Detours

Sometimes life doesn’t work out exactly as we envision.  Sometimes there are bumps in the road in the road to success.  Sometimes mountains.  Sometimes quicksand.  Sometimes being a grown up isn’t as easy or as glamorous as we anticipated.

An unplanned pregnancy, a relationship ends, illnesses happen, jobs don’t work out.

So then what?  What do you do when you need to come up with a Plan B, or C, or D right now?

You have two options:

  1. Shut down / Get bitter

-Focus on the past, replay regrets – what should have been and what went wrong and make excuses for why things can’t get better.

  1. Keep going / Get stronger

-Focus on the future, keep moving, learn from the past and get better because of it.

The difference is your attitude, not the circumstances.  So when life gets messy and it’s not what you were planning for don’t just shut down.  Give yourself time to analyze the situation, reevaluate your goals and recalculate your directions- but keep moving.  Don’t get stuck.  Do the best you can with what you have to work with and remember you can’t control the rest of the world, but your response is up to you.

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Which adjectives best describe your typical day at work?

  Focused  or  Distracted

Productive  or  Busy

Organized  or  Overwhelmed

Engaged  or  Apathetic

Calm  or  Anxious

Which list best describes your typical day at work?

My first two years as a new nurse definitely involved all the adjectives on the second list and few from the first.  I worked 12 hour days on the med-surg floor taking care of about 6 patients with lots of issues, medications, doctors, and worried family members.  And I hated my life because of my job.  I remember thinking multiple times a day, “There has got to be a better way!  This can’t be it!”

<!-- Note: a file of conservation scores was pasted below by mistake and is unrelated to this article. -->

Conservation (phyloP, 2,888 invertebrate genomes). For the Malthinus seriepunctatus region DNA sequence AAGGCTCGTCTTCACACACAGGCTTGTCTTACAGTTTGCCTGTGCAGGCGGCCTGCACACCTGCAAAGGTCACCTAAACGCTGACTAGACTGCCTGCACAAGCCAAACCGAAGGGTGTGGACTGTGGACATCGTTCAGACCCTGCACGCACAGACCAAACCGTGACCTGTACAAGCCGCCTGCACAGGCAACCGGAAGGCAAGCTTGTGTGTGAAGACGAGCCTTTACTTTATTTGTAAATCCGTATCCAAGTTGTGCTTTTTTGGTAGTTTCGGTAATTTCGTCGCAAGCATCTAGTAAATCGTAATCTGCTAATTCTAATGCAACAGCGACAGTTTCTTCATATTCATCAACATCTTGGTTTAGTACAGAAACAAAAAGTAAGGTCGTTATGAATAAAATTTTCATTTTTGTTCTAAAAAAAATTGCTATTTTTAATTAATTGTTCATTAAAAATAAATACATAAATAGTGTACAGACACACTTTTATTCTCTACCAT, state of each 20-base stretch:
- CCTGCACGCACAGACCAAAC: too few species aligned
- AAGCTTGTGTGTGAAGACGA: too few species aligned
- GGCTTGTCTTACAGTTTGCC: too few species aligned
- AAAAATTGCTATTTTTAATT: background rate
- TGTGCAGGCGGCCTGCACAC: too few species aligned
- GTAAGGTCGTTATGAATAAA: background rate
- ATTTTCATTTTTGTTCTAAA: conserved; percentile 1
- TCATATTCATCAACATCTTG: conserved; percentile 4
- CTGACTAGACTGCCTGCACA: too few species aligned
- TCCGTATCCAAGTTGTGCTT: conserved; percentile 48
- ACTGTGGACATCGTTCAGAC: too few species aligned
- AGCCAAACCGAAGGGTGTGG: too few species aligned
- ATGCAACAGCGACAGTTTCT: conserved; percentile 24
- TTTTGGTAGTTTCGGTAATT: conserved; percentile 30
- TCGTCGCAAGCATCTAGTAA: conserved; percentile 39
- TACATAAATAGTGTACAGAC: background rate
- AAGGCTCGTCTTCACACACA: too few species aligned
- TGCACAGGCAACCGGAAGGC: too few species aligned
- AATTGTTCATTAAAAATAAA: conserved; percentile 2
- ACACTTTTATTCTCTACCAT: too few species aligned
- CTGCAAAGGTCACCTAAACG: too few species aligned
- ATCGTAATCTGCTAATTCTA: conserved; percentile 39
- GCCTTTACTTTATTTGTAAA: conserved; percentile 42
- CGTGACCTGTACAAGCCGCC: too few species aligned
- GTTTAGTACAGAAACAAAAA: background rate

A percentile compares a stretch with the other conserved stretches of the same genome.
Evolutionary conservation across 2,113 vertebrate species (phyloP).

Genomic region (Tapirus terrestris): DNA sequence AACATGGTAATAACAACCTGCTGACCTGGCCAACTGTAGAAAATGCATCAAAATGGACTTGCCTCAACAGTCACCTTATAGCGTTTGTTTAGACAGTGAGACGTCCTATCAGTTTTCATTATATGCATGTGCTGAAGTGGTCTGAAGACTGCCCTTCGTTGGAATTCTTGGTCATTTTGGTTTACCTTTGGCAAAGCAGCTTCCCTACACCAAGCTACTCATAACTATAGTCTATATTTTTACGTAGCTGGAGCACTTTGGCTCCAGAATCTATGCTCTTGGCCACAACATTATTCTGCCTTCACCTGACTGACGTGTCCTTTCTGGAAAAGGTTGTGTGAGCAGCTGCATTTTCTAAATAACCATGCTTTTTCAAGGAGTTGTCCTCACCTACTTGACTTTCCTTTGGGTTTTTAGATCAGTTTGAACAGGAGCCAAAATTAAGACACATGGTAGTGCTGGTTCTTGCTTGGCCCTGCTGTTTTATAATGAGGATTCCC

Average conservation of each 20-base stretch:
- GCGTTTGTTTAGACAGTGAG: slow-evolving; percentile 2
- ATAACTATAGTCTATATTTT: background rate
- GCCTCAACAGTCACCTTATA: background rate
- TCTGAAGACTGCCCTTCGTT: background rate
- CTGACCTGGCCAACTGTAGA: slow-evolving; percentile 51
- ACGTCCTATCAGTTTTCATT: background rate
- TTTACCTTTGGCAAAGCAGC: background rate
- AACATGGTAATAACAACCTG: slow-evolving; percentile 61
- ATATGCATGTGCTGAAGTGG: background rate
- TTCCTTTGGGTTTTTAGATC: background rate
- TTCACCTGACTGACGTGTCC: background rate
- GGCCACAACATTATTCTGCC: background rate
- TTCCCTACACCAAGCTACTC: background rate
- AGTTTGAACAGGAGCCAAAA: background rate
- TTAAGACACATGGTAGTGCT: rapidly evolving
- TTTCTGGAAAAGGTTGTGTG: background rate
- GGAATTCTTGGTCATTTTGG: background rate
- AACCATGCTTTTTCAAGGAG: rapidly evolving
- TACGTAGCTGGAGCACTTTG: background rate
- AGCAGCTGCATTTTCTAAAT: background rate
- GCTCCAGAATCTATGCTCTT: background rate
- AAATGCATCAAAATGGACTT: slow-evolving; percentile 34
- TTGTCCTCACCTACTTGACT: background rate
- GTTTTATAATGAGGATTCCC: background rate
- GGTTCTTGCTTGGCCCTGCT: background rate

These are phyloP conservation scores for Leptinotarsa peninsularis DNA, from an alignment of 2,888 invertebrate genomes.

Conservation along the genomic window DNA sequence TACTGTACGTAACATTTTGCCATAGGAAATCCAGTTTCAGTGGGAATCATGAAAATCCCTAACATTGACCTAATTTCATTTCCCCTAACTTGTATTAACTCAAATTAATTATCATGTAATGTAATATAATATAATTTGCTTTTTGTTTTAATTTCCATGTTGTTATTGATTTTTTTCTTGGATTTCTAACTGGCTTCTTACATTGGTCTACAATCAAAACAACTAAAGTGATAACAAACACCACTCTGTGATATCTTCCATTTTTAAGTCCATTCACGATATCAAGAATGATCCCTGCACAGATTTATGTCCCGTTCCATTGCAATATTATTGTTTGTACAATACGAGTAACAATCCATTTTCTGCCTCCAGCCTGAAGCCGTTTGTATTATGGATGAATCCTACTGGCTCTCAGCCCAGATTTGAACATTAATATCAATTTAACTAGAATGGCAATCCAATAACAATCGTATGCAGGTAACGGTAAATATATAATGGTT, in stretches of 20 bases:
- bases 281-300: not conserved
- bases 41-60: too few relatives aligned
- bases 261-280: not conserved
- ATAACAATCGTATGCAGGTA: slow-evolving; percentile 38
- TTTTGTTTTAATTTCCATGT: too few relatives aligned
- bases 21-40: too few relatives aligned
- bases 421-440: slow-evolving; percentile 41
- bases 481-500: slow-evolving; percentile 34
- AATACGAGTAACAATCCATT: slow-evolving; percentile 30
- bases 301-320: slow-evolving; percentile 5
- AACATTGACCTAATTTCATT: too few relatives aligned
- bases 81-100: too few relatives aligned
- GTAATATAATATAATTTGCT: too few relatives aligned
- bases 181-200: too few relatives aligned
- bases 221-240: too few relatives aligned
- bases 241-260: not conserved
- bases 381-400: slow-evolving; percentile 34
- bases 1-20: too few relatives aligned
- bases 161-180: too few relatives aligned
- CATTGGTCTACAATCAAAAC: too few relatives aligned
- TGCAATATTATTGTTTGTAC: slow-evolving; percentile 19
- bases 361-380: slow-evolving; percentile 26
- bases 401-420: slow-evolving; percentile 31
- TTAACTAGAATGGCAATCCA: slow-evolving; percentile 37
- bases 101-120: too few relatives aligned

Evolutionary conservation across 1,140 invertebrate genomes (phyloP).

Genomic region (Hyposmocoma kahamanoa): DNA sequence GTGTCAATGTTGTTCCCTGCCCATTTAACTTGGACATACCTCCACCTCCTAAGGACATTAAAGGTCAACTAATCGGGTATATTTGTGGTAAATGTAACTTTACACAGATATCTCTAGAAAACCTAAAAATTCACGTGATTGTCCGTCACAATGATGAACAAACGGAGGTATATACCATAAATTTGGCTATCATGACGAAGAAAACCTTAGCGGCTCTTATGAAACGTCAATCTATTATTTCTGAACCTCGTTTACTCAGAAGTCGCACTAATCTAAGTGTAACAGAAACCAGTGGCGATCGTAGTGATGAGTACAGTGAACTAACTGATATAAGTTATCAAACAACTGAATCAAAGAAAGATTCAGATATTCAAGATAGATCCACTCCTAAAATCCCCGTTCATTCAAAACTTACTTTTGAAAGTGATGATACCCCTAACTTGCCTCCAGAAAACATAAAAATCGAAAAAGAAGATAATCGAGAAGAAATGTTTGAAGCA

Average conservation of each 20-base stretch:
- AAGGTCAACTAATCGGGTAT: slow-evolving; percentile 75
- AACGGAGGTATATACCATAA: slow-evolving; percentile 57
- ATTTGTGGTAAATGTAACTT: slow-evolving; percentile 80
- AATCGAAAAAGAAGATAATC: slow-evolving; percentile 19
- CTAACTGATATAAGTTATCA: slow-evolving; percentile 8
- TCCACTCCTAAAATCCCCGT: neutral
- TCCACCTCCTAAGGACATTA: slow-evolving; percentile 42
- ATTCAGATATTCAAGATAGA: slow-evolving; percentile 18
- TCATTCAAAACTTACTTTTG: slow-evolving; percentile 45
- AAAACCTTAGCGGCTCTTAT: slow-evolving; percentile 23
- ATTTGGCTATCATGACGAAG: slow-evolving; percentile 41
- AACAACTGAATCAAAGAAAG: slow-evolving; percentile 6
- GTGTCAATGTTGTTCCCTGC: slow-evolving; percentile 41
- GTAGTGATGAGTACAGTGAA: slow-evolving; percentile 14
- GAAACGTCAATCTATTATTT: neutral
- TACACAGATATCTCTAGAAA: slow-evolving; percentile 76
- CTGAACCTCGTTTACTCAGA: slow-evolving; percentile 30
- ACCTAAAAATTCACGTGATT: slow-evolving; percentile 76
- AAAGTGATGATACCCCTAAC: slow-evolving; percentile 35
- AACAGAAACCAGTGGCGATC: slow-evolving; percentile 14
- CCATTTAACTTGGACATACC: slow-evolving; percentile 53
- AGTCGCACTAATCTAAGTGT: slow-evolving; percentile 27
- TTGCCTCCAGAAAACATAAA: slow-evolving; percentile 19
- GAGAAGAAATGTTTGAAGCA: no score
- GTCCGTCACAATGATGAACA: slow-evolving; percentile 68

Eventually I found another job- still in nursing but this time in the Baby Department and my overall job satisfaction improved greatly.  But even working with precious little babies can get a little hectic from time to time…especially when there’s 20 of them all over the nursery and they all decide they’re hungry at 7:10am, which is also when all the doctors show up needing help with this and that and the phone starts ringing that we need nurses for more deliveries and there’s visitors staring through the nursery glass watching us zoom around trying to organize the chaos… and then I just remind myself, “It’s ok- it could be worse- it could be med-surg!”  But even on the crazy days I am still grateful for that job, in that department, and with the awesome nurses I get to work with.  (Some days I might have to remind myself that I am grateful a few times before I start to believe it… my nursing friends understand this…  🙂

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Our work days can be noisy and our schedules can get hectic quickly.   Here’s a few ways to manage the chaos without having a nervous breakdown:

  1. Sleep – Your body and mind need time to rest. Often when we’re feeling stressed we try to cut into our sleep to get more done- this is rarely helpful long term.